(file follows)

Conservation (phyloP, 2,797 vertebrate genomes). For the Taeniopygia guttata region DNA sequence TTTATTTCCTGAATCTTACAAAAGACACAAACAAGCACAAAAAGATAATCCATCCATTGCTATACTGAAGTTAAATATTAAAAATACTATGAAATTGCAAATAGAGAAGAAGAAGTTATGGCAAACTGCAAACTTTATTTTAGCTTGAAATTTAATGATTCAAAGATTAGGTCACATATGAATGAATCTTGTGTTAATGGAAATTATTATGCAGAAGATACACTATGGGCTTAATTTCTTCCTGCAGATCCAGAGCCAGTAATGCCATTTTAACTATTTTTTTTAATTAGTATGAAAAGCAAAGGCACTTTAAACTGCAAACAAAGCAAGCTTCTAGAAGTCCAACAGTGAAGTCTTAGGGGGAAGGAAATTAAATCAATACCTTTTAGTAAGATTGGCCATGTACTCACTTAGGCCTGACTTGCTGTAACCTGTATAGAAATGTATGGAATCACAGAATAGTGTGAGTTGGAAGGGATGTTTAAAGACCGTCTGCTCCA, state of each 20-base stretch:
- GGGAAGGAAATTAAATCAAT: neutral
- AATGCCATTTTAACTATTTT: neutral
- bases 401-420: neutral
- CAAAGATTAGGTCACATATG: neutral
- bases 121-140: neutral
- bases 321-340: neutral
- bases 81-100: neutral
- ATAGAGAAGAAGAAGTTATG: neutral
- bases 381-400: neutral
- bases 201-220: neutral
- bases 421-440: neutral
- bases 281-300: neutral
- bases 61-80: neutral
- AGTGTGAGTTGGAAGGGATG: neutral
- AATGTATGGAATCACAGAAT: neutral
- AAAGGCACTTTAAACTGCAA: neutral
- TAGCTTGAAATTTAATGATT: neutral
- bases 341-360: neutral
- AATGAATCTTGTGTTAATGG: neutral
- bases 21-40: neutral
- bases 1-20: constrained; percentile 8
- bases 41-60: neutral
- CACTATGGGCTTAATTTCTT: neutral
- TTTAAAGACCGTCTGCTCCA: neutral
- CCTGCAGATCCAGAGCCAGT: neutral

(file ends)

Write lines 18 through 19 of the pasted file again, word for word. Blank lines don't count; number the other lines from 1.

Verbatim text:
- TAGCTTGAAATTTAATGATT: neutral
- bases 341-360: neutral